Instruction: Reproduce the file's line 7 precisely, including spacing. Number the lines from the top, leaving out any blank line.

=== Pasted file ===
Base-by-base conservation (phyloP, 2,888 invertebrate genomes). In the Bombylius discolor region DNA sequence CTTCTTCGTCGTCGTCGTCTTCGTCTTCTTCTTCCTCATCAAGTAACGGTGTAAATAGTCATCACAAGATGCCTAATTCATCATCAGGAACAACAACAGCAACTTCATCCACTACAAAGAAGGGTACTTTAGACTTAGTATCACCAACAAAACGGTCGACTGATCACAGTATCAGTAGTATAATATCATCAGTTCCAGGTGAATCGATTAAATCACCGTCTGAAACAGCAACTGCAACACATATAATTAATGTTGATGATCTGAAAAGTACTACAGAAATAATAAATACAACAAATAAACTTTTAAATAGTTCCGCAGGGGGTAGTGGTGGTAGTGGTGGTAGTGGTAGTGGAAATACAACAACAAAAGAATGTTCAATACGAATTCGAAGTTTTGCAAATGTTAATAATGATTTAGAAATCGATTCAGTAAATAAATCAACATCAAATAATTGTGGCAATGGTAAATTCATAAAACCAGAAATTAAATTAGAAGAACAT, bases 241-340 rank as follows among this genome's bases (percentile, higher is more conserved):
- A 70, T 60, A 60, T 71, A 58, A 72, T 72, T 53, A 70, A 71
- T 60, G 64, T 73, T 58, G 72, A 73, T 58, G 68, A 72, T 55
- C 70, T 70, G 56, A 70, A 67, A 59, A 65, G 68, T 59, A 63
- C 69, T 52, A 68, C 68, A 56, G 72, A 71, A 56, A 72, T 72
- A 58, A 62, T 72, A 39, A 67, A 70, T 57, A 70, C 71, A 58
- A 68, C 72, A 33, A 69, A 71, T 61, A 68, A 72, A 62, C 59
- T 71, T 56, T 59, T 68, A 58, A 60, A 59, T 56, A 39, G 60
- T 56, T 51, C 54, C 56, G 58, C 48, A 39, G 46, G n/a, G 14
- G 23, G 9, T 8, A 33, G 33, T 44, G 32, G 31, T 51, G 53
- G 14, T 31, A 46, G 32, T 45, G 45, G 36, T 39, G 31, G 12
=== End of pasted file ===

- A 68, C 72, A 33, A 69, A 71, T 61, A 68, A 72, A 62, C 59